While the President and a Sitting United States Senator, in the President’s own party, are embroiled in a twitter feud, the North Korea situation continues to fester. The story develops day by day in the background, though not much has really changed in the past six months. The United States, and allies, state that North Korea needs to stop developing nuclear weapons. North Korea responds by claiming that nuclear weapons are being used as a deterrent to help them remain as a sovereign nation and then launches a few missiles in protest. The situation hasn’t escalated beyond a war of words, for now.
The Secretary of Defense, James “Mad Dog” Mattis, has alerted the military to stand ready if diplomacy fails:
America’s relationship with North Korea remains a diplomatic one, Secretary of Defense Jim Mattis said Monday, but he urged members of the military to be prepared in case the situation breaks down.
Mattis also used his keynote speech at the annual AUSA conference in Washington, D.C., to thank allies who have stood with the U.S. through the ages.
“It is right now a diplomatically, economic-sanctions-buttressed effort to try and turn North Korea off of this path,” Mattis told the audience. “What does the future hold? Neither you nor I can say.”
Since the situation is still one of diplomacy, we need someone with more charm than Secretary of State Rex Tillerson to manage this renegade nation. Perhaps it’s time to send in America’s finest negotiator:
Former President Jimmy Carter (D) reportedly offered to meet with North Korea’s Kim Jong-un in an attempt at peace talks.
A University of Georgia professor detailed Carter’s offer to Korea JoongAng Daily, a South Korean newspaper.
“Carter wants to meet with the North Korean leader and play a constructive role for peace on the Korean Peninsula as he did in 1994,” Park Han-shi told the newspaper.
Park, who met with Carter, is the professor emeritus at the university’s School of Public & International Affairs.
“Should former President Carter be able to visit North Korea, he would like to meet with North Korean leader Kim Jong-un and discuss a peace treaty between the United States and the North and a complete denuclearization of North Korea,” Park told the paper.
Park said Carter wants “to prevent a second Korean War.”
Carter’s probably well-intentioned, but you and I both know that there’s zero chance President Trump would allow a former President to take any of the glory away from dealing with the NorKs.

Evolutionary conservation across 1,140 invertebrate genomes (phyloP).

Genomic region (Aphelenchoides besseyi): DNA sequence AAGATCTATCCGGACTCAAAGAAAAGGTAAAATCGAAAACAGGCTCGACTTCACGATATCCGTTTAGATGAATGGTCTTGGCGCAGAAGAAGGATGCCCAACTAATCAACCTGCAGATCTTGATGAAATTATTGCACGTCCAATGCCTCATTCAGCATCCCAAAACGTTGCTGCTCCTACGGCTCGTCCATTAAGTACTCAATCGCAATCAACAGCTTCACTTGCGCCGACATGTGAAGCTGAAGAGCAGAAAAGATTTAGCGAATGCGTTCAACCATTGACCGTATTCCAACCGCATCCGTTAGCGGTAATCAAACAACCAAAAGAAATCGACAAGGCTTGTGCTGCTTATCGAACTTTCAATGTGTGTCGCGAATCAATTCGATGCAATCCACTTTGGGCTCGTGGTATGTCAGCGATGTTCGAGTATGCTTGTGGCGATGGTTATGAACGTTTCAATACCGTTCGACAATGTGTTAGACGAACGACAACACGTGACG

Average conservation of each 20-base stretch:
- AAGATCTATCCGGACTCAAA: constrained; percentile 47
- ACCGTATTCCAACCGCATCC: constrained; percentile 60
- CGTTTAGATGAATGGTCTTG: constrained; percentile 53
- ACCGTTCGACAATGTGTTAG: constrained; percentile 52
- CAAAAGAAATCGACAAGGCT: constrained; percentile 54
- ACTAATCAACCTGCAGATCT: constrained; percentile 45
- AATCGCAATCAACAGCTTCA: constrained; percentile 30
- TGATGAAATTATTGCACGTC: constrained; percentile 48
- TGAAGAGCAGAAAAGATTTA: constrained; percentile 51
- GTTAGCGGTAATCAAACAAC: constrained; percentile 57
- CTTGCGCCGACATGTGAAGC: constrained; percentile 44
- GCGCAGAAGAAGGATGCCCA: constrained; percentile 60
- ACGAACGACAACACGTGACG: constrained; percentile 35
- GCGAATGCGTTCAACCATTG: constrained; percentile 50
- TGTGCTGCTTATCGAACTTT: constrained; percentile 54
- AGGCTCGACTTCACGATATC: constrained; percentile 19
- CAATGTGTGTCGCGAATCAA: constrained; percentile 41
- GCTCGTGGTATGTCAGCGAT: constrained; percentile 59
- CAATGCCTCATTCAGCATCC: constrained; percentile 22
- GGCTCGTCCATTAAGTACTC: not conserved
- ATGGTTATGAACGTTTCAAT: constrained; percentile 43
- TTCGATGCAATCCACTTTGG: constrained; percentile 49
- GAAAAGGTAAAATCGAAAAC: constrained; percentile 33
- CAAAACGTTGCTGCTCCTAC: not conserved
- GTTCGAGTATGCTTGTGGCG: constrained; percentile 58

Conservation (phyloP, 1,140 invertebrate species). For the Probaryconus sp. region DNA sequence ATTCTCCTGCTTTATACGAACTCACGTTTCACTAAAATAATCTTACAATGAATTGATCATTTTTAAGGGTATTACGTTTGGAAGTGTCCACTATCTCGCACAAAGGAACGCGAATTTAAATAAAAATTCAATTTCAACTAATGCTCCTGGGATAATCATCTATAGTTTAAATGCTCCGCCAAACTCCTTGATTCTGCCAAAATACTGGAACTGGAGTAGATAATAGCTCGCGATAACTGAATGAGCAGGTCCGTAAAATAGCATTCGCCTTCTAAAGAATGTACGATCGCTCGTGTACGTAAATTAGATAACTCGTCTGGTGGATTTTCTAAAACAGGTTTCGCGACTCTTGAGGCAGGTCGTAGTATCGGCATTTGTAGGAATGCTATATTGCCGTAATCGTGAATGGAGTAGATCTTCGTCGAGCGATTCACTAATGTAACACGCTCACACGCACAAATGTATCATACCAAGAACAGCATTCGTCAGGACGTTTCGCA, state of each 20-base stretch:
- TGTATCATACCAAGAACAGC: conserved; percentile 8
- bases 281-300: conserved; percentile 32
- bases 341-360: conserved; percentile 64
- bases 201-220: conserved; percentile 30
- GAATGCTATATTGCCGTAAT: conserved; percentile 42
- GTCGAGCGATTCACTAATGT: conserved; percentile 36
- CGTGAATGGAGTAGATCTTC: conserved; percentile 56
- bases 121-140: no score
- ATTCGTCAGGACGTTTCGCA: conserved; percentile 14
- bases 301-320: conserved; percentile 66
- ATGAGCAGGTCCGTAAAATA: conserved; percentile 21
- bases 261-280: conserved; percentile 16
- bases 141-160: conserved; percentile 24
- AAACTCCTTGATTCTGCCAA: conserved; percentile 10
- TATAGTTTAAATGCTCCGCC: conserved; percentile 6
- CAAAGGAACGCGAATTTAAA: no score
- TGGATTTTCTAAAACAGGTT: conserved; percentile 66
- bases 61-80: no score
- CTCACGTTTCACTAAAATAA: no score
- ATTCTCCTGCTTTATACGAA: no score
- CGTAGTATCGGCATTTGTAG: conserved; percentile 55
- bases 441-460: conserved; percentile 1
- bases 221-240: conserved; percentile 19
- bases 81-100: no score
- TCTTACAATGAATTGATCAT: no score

Meanwhile, Kim Jong-un is pretty certain that the CIA is working overtime to expedite his demise:
North Korea has claimed the US tried to assassinate its Supreme Leader, Kim Jong-un, earlier this year.
The state-run Korea Central News Agency (KCNA) claimed the CIA attempted to use a chemical or biological poison to take out the dictator.
The alleged attempt shows the US is the “main culprit behind terrorism”, it said.
The news agency, which is seen as the propaganda wing of the country’s ruling Workers’ Party, said: “In May this year, a group of heinous terrorists who infiltrated our country on the orders of the Central Intelligence Agency (CIA) of the US and the South Korean puppet Intelligence Service with the purpose of carrying out state-sponsored terrorism against our supreme headquarters using biological and chemical substance were caught and exposed.
“This palpably shows the true nature of the US as the main culprit behind terrorism.”
The “Supreme Leader” is lashing back at the United States and South Korea, and claims it has stolen war plans obtained by hackers:
Hackers from North Korea are reported to have stolen a large cache of military documents from South Korea, including a plan to assassinate North Korea’s leader Kim Jong-un.
Rhee Cheol-hee, a South Korean lawmaker, said the information was from his country’s defence ministry.
The compromised documents include wartime contingency plans drawn up by the US and South Korea.
They also include reports to the allies’ senior commanders.
The South Korean defence ministry has so far refused to comment about the allegation.
Plans for the South’s special forces were reportedly accessed, along with information on significant power plants and military facilities in the South.
What to believe and what not to believe? The plans that Kim stole could have been planted, perhaps made available for them to steal as a threat the US and South Korea really are working up war plans. It’s hard to believe that Kim will actually push things to the point of self-destruction, but he has to push as much as he can so as to remain the strong man in this situation.
President Trump claims the policy of the last 25 years hasn’t worked:
Well, maybe, but that depends on what you consider a benchmark for success. Kim Jong is contained, for the most part, but his recent missile launches clearly indicate increased aggression. However, he’s still a helpless dictator at the hands of China and larger powers in the region.
The back-and-forth between the US and the NorKs continues to increase. Most of the public information flying around is probably half true or not true. The real meat of the discussions are happening behind closed doors.
Perhaps just send Jimmy Carter over with help from Dennis Rodman to take care of things and call it a day.